Under The Radar is a weekly look at games that have ended up hidden through lack of coverage, but shouldn’t have. If you have a game that you think should be featured here, leave it in the comments and I’ll be sure to check it out.
The last couple of weeks have a been a bit heavy thematically for this feature, covering titles that deal with race and then misogyny. While those issues aren’t something I want to shy away from, I thought it would be good for both my soul and yours to think about some of the more positive aspects of gaming. Before we do though, I’d like to point you to 1Up, which is currently doing a tremendous job discussing issues of sex and gender this week by featuring interviews with 2012’s E3 “booth babes,” game devs Christine Love and Anna Anthropy and analyzing specific games. But onward to this week’s hidden gems!
The first title I’d like to talk about is a French developed game by Twelve Tiles, Fleuret Blanc. It focuses on a young, French lady named Florentine who finds employment at a unique fencing facility where people compete over their most prized possessions.
While the mechanics of the game are simple, they’re surprisingly varied. Matches are turn-based and have a hint of JRPG-style attack, defense and special abilities, but include a timing element in the style of Fable II’s job mechanics. Outside of matches, there’s a hint of the Persona series in that you have limited time to do particular activities, and build relationships with Florentine’s fellow fencers.
The game is a great little experience with a wonderfully French aesthetic that explores ideas of property and materialism, but what made me want to share it was a particular system in the game. While I won’t delve too much into it, the game sets it up that you often get tangible rewards by negatively affecting other characters. This is not an innovative design (in Bioshock you could choose an immediate reward by harming the Little Sisters or wait for a better reward by letting them live and making the game a bit tougher for a bit), but it’s one that I find interesting in that it’s attempting to create an emotional reaction in the player and making them choose a more mechanically difficult road for the sake of an aesthetic experience. This dichotomy of choice is one of the main elements in our next featured game.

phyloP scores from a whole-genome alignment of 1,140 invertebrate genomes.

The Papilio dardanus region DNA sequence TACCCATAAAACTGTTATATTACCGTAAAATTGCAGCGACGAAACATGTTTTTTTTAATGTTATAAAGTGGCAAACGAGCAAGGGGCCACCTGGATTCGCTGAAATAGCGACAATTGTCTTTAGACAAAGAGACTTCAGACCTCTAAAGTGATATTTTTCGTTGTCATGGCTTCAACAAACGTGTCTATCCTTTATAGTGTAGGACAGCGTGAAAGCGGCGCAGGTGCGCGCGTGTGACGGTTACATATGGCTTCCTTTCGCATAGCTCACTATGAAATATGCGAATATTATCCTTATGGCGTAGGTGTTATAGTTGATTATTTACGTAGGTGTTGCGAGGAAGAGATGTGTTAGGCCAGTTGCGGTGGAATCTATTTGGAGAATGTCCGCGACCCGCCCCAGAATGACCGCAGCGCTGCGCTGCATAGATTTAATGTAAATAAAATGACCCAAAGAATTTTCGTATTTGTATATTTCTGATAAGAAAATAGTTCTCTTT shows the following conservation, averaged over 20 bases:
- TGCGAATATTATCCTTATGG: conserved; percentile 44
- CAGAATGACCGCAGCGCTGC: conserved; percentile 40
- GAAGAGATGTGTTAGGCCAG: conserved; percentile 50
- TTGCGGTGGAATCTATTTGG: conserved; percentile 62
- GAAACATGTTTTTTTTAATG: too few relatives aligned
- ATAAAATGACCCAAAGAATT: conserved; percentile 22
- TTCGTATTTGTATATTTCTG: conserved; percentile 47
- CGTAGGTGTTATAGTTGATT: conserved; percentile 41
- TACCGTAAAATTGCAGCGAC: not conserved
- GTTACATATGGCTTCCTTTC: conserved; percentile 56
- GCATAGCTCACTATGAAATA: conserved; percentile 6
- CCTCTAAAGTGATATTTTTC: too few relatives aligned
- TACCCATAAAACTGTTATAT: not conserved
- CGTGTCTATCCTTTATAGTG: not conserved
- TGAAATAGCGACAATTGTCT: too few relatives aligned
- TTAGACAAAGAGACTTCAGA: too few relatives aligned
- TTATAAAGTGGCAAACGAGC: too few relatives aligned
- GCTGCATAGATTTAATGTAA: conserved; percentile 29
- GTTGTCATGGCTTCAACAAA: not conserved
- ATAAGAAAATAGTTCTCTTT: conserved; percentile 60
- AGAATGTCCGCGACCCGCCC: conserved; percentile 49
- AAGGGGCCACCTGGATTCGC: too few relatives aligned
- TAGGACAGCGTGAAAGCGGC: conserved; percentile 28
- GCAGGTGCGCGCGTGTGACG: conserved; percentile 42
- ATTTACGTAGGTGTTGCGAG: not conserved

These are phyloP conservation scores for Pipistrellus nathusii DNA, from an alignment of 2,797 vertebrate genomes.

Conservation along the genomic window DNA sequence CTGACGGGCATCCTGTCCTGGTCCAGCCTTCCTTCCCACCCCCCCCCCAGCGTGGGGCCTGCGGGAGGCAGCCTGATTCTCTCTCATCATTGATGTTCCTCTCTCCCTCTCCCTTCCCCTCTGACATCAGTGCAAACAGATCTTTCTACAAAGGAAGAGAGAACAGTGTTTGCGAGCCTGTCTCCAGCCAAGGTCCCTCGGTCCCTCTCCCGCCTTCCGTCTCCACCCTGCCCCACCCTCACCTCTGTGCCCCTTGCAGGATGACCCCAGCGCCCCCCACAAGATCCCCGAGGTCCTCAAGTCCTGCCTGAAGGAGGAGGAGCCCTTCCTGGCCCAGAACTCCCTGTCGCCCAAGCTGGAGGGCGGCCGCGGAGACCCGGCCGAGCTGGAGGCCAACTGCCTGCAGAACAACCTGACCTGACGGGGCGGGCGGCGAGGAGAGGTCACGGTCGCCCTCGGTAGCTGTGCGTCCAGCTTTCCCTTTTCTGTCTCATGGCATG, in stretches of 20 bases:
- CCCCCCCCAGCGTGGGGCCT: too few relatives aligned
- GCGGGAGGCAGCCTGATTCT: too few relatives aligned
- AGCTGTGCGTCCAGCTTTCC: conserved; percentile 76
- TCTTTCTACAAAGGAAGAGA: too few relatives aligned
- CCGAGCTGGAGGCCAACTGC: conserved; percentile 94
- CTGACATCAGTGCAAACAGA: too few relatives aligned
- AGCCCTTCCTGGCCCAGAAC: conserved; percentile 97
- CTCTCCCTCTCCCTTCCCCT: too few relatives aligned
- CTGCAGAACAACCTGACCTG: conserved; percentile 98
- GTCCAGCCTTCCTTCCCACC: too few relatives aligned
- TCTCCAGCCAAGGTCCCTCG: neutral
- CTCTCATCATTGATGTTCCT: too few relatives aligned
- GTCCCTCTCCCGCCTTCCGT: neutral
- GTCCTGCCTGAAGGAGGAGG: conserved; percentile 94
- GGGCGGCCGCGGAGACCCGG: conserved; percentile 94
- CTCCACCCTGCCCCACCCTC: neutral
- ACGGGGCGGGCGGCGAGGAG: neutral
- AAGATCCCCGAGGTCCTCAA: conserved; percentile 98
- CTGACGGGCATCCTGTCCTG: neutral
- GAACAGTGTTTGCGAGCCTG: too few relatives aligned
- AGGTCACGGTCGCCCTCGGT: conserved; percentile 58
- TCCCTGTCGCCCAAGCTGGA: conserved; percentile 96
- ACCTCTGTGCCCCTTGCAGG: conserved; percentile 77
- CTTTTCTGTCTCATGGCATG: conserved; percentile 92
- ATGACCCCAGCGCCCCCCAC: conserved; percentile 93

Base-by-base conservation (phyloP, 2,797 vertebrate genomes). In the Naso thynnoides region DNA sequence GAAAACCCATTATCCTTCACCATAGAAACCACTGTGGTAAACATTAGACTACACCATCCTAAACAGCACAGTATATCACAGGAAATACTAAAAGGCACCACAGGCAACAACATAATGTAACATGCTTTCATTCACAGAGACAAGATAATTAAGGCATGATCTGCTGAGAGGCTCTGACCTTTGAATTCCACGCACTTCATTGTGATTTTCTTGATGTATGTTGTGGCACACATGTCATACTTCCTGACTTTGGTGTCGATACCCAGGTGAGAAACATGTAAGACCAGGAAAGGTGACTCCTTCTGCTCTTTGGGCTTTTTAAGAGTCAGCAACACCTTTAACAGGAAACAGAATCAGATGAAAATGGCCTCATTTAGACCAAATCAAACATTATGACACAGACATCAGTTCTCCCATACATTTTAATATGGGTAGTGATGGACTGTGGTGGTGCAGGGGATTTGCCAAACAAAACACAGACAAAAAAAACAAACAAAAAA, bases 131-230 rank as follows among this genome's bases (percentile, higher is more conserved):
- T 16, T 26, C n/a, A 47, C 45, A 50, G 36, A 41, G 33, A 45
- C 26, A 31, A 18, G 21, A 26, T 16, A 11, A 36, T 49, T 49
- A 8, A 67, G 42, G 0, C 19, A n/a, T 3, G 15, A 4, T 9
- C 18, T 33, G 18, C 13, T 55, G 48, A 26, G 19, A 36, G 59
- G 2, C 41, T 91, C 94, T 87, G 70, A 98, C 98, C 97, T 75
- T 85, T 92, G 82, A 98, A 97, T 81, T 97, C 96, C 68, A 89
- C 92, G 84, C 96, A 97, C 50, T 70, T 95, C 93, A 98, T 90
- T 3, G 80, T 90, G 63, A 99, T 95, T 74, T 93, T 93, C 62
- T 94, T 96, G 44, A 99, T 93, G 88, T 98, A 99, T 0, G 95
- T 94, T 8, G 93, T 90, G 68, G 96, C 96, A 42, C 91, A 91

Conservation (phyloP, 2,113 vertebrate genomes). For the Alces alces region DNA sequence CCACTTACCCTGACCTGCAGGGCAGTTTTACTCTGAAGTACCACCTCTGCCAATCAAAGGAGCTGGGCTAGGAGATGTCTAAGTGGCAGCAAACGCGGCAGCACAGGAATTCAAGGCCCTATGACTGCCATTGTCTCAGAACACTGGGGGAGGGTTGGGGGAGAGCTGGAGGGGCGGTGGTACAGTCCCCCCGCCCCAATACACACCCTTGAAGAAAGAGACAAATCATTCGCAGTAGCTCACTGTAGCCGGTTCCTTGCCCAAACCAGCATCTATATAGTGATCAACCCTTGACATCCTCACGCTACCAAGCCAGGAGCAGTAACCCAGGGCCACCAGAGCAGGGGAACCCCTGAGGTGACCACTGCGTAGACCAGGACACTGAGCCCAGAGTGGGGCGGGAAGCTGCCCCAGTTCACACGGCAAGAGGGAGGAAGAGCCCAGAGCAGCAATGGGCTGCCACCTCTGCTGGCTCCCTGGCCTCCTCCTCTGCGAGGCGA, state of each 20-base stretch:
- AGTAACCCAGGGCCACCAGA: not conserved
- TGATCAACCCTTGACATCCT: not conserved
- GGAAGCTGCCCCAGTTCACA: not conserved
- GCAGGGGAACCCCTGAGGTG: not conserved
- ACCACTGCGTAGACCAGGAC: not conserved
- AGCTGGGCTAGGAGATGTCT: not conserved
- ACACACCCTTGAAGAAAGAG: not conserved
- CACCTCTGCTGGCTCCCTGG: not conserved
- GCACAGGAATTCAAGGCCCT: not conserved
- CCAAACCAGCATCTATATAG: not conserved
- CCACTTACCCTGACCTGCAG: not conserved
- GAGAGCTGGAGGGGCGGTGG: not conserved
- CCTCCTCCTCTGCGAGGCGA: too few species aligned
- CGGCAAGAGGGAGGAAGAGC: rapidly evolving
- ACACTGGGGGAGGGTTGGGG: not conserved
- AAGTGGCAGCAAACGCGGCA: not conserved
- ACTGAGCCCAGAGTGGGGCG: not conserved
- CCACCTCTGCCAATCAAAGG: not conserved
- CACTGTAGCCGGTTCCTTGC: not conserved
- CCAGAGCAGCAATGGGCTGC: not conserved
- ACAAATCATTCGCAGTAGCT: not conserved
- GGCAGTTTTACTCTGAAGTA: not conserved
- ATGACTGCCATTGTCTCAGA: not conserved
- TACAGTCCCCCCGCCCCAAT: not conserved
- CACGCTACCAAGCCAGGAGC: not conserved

Akrasia is, well, fucking impressive. While I’ve tired of the ‘games as art’ conversation, I feel the ‘games with meaning’ one is far more valuable in pushing the medium forward. Akrasia makes that question null though, as it manages to turn game mechanics into metaphor so simply that I’m consistently surprised that everyone isn’t lauding this game for what it accomplishes.
Akrasia (which is the Greek word for ‘lacking control over one’s self) is a game about addiction. You play an anthropomorphic globe in the style of Q*bert who travels around a small maze of rainbow colors, upbeat music, and a happy ghost as you pick up colorful vials of liquid that raise your score- at least at first.
The sinister reality of what’s happening is hinted at by your life bar, which slowly depletes every time you pick a vial up. What’s more, your life is represented by a branch from which are hanging symbols of home, pets, friends and a heart. Once your life bar dips below a certain point, the symbols begin to fall off. The truth of the matter becomes evident when you fail to pick up a vial fast enough or if you happen to catch that oh-so happy ghost that’s wandering the level. Either will result in the world turning black, the music becoming menacing, and the ghost’s dark nature comes out as a threatening figure that will reverse your controls if it happens to touch your avatar. While you can make everything pleasant again by picking up a vial, it’s only by finding the exit, which exists exclusively in this dark world, that you’re able to free your character from the trap of the maze.
Like Fleuret Blanc, Akrasia forces players to make gameplay choices that diverge the aesthetics in different ways. There’s no particular thesis that I’m heading towards, as I believe the best judge of whether the games accomplish this emotional effect will be your own experience, but I felt that it was important to share these two examples in hoping to help push the discussion of games forward.